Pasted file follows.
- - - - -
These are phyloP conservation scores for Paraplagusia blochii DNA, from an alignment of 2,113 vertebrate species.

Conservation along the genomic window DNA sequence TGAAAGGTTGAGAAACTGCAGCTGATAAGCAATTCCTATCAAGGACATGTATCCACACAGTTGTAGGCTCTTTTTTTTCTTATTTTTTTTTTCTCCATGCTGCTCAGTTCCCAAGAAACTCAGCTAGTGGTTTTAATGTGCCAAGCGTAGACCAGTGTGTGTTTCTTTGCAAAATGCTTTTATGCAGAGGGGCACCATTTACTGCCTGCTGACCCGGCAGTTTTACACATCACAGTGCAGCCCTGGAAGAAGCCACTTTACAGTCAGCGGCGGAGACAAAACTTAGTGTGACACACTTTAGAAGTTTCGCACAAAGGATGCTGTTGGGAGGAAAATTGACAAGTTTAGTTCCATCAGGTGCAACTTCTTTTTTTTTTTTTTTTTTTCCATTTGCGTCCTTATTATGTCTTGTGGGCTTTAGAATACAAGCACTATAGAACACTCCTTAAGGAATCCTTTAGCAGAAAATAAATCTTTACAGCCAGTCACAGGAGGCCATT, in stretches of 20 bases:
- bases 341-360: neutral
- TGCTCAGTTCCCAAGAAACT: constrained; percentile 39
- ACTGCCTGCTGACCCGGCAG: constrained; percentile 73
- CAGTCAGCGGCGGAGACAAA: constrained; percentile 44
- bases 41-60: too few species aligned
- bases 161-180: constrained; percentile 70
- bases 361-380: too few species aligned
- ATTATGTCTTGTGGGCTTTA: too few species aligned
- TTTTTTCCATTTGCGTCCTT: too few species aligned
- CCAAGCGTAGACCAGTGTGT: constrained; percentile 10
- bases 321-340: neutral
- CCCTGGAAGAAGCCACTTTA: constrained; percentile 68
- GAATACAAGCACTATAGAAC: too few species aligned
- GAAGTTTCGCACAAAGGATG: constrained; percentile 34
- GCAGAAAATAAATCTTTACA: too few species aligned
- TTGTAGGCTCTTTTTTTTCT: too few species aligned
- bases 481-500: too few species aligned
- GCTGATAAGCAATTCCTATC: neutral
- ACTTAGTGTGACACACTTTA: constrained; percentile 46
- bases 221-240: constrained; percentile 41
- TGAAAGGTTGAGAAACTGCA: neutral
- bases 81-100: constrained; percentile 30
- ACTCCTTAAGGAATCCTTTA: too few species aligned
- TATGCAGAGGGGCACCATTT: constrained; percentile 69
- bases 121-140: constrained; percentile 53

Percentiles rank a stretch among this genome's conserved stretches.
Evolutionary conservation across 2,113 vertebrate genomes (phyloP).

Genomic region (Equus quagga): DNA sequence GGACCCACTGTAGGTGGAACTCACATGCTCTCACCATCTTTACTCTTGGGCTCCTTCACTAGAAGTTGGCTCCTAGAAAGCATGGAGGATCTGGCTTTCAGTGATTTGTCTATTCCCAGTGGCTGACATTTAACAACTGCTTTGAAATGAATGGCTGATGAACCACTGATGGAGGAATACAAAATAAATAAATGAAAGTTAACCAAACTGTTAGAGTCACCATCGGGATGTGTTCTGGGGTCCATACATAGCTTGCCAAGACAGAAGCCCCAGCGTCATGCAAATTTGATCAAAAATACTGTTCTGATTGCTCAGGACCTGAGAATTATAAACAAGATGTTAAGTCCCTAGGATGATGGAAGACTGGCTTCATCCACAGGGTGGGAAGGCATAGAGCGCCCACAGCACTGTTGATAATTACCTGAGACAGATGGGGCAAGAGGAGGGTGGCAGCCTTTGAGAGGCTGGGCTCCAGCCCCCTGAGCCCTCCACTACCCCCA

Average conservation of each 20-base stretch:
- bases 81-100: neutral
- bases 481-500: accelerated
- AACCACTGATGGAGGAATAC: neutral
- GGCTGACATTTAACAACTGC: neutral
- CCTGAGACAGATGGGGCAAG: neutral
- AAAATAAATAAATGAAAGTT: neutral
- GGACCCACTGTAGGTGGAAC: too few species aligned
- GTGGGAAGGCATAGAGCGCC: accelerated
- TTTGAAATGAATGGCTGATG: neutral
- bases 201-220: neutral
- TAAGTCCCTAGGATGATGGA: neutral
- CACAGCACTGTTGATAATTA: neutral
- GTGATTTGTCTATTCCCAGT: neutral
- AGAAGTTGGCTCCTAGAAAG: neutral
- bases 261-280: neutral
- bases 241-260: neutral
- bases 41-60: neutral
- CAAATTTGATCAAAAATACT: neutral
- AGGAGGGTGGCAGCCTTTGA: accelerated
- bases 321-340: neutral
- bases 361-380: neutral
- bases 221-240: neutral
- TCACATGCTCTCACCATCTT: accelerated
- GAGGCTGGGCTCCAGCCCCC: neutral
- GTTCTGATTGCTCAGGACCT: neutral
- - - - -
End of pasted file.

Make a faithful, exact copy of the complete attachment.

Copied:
These are phyloP conservation scores for Paraplagusia blochii DNA, from an alignment of 2,113 vertebrate species.

Conservation along the genomic window DNA sequence TGAAAGGTTGAGAAACTGCAGCTGATAAGCAATTCCTATCAAGGACATGTATCCACACAGTTGTAGGCTCTTTTTTTTCTTATTTTTTTTTTCTCCATGCTGCTCAGTTCCCAAGAAACTCAGCTAGTGGTTTTAATGTGCCAAGCGTAGACCAGTGTGTGTTTCTTTGCAAAATGCTTTTATGCAGAGGGGCACCATTTACTGCCTGCTGACCCGGCAGTTTTACACATCACAGTGCAGCCCTGGAAGAAGCCACTTTACAGTCAGCGGCGGAGACAAAACTTAGTGTGACACACTTTAGAAGTTTCGCACAAAGGATGCTGTTGGGAGGAAAATTGACAAGTTTAGTTCCATCAGGTGCAACTTCTTTTTTTTTTTTTTTTTTTCCATTTGCGTCCTTATTATGTCTTGTGGGCTTTAGAATACAAGCACTATAGAACACTCCTTAAGGAATCCTTTAGCAGAAAATAAATCTTTACAGCCAGTCACAGGAGGCCATT, in stretches of 20 bases:
- bases 341-360: neutral
- TGCTCAGTTCCCAAGAAACT: constrained; percentile 39
- ACTGCCTGCTGACCCGGCAG: constrained; percentile 73
- CAGTCAGCGGCGGAGACAAA: constrained; percentile 44
- bases 41-60: too few species aligned
- bases 161-180: constrained; percentile 70
- bases 361-380: too few species aligned
- ATTATGTCTTGTGGGCTTTA: too few species aligned
- TTTTTTCCATTTGCGTCCTT: too few species aligned
- CCAAGCGTAGACCAGTGTGT: constrained; percentile 10
- bases 321-340: neutral
- CCCTGGAAGAAGCCACTTTA: constrained; percentile 68
- GAATACAAGCACTATAGAAC: too few species aligned
- GAAGTTTCGCACAAAGGATG: constrained; percentile 34
- GCAGAAAATAAATCTTTACA: too few species aligned
- TTGTAGGCTCTTTTTTTTCT: too few species aligned
- bases 481-500: too few species aligned
- GCTGATAAGCAATTCCTATC: neutral
- ACTTAGTGTGACACACTTTA: constrained; percentile 46
- bases 221-240: constrained; percentile 41
- TGAAAGGTTGAGAAACTGCA: neutral
- bases 81-100: constrained; percentile 30
- ACTCCTTAAGGAATCCTTTA: too few species aligned
- TATGCAGAGGGGCACCATTT: constrained; percentile 69
- bases 121-140: constrained; percentile 53

Percentiles rank a stretch among this genome's conserved stretches.
Evolutionary conservation across 2,113 vertebrate genomes (phyloP).

Genomic region (Equus quagga): DNA sequence GGACCCACTGTAGGTGGAACTCACATGCTCTCACCATCTTTACTCTTGGGCTCCTTCACTAGAAGTTGGCTCCTAGAAAGCATGGAGGATCTGGCTTTCAGTGATTTGTCTATTCCCAGTGGCTGACATTTAACAACTGCTTTGAAATGAATGGCTGATGAACCACTGATGGAGGAATACAAAATAAATAAATGAAAGTTAACCAAACTGTTAGAGTCACCATCGGGATGTGTTCTGGGGTCCATACATAGCTTGCCAAGACAGAAGCCCCAGCGTCATGCAAATTTGATCAAAAATACTGTTCTGATTGCTCAGGACCTGAGAATTATAAACAAGATGTTAAGTCCCTAGGATGATGGAAGACTGGCTTCATCCACAGGGTGGGAAGGCATAGAGCGCCCACAGCACTGTTGATAATTACCTGAGACAGATGGGGCAAGAGGAGGGTGGCAGCCTTTGAGAGGCTGGGCTCCAGCCCCCTGAGCCCTCCACTACCCCCA

Average conservation of each 20-base stretch:
- bases 81-100: neutral
- bases 481-500: accelerated
- AACCACTGATGGAGGAATAC: neutral
- GGCTGACATTTAACAACTGC: neutral
- CCTGAGACAGATGGGGCAAG: neutral
- AAAATAAATAAATGAAAGTT: neutral
- GGACCCACTGTAGGTGGAAC: too few species aligned
- GTGGGAAGGCATAGAGCGCC: accelerated
- TTTGAAATGAATGGCTGATG: neutral
- bases 201-220: neutral
- TAAGTCCCTAGGATGATGGA: neutral
- CACAGCACTGTTGATAATTA: neutral
- GTGATTTGTCTATTCCCAGT: neutral
- AGAAGTTGGCTCCTAGAAAG: neutral
- bases 261-280: neutral
- bases 241-260: neutral
- bases 41-60: neutral
- CAAATTTGATCAAAAATACT: neutral
- AGGAGGGTGGCAGCCTTTGA: accelerated
- bases 321-340: neutral
- bases 361-380: neutral
- bases 221-240: neutral
- TCACATGCTCTCACCATCTT: accelerated
- GAGGCTGGGCTCCAGCCCCC: neutral
- GTTCTGATTGCTCAGGACCT: neutral